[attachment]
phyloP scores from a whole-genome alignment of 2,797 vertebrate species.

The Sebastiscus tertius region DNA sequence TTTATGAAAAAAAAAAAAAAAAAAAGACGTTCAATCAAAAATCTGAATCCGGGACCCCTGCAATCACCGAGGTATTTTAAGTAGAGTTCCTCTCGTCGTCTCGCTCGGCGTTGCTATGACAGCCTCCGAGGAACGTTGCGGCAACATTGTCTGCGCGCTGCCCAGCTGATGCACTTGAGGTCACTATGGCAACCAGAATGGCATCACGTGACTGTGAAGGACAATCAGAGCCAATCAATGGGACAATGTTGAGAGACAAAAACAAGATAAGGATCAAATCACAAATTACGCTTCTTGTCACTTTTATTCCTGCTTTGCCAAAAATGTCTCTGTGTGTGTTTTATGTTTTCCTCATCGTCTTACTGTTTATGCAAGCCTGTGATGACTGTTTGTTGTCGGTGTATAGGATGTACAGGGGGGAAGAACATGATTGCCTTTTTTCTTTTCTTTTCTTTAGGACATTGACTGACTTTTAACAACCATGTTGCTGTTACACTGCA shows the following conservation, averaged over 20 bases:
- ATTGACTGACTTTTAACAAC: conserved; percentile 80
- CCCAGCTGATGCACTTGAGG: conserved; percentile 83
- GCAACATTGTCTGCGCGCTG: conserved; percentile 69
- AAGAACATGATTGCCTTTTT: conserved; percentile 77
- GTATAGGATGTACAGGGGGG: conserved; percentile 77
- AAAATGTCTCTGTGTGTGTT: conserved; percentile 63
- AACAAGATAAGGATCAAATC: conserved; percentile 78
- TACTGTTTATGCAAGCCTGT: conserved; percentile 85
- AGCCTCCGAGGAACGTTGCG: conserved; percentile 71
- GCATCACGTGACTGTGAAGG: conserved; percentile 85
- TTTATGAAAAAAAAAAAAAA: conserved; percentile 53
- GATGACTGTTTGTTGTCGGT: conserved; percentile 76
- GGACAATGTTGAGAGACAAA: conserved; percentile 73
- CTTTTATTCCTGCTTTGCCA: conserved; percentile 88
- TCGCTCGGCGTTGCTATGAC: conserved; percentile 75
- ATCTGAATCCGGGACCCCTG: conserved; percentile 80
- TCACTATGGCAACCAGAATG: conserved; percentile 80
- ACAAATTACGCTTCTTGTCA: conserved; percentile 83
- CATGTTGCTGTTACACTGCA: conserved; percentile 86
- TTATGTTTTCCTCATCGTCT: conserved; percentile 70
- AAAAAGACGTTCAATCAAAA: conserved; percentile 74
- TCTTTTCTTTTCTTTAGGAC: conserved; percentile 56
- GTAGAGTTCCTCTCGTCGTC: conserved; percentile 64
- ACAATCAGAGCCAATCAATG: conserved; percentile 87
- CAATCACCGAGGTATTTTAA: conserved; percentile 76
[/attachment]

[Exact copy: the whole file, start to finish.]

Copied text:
phyloP scores from a whole-genome alignment of 2,797 vertebrate species.

The Sebastiscus tertius region DNA sequence TTTATGAAAAAAAAAAAAAAAAAAAGACGTTCAATCAAAAATCTGAATCCGGGACCCCTGCAATCACCGAGGTATTTTAAGTAGAGTTCCTCTCGTCGTCTCGCTCGGCGTTGCTATGACAGCCTCCGAGGAACGTTGCGGCAACATTGTCTGCGCGCTGCCCAGCTGATGCACTTGAGGTCACTATGGCAACCAGAATGGCATCACGTGACTGTGAAGGACAATCAGAGCCAATCAATGGGACAATGTTGAGAGACAAAAACAAGATAAGGATCAAATCACAAATTACGCTTCTTGTCACTTTTATTCCTGCTTTGCCAAAAATGTCTCTGTGTGTGTTTTATGTTTTCCTCATCGTCTTACTGTTTATGCAAGCCTGTGATGACTGTTTGTTGTCGGTGTATAGGATGTACAGGGGGGAAGAACATGATTGCCTTTTTTCTTTTCTTTTCTTTAGGACATTGACTGACTTTTAACAACCATGTTGCTGTTACACTGCA shows the following conservation, averaged over 20 bases:
- ATTGACTGACTTTTAACAAC: conserved; percentile 80
- CCCAGCTGATGCACTTGAGG: conserved; percentile 83
- GCAACATTGTCTGCGCGCTG: conserved; percentile 69
- AAGAACATGATTGCCTTTTT: conserved; percentile 77
- GTATAGGATGTACAGGGGGG: conserved; percentile 77
- AAAATGTCTCTGTGTGTGTT: conserved; percentile 63
- AACAAGATAAGGATCAAATC: conserved; percentile 78
- TACTGTTTATGCAAGCCTGT: conserved; percentile 85
- AGCCTCCGAGGAACGTTGCG: conserved; percentile 71
- GCATCACGTGACTGTGAAGG: conserved; percentile 85
- TTTATGAAAAAAAAAAAAAA: conserved; percentile 53
- GATGACTGTTTGTTGTCGGT: conserved; percentile 76
- GGACAATGTTGAGAGACAAA: conserved; percentile 73
- CTTTTATTCCTGCTTTGCCA: conserved; percentile 88
- TCGCTCGGCGTTGCTATGAC: conserved; percentile 75
- ATCTGAATCCGGGACCCCTG: conserved; percentile 80
- TCACTATGGCAACCAGAATG: conserved; percentile 80
- ACAAATTACGCTTCTTGTCA: conserved; percentile 83
- CATGTTGCTGTTACACTGCA: conserved; percentile 86
- TTATGTTTTCCTCATCGTCT: conserved; percentile 70
- AAAAAGACGTTCAATCAAAA: conserved; percentile 74
- TCTTTTCTTTTCTTTAGGAC: conserved; percentile 56
- GTAGAGTTCCTCTCGTCGTC: conserved; percentile 64
- ACAATCAGAGCCAATCAATG: conserved; percentile 87
- CAATCACCGAGGTATTTTAA: conserved; percentile 76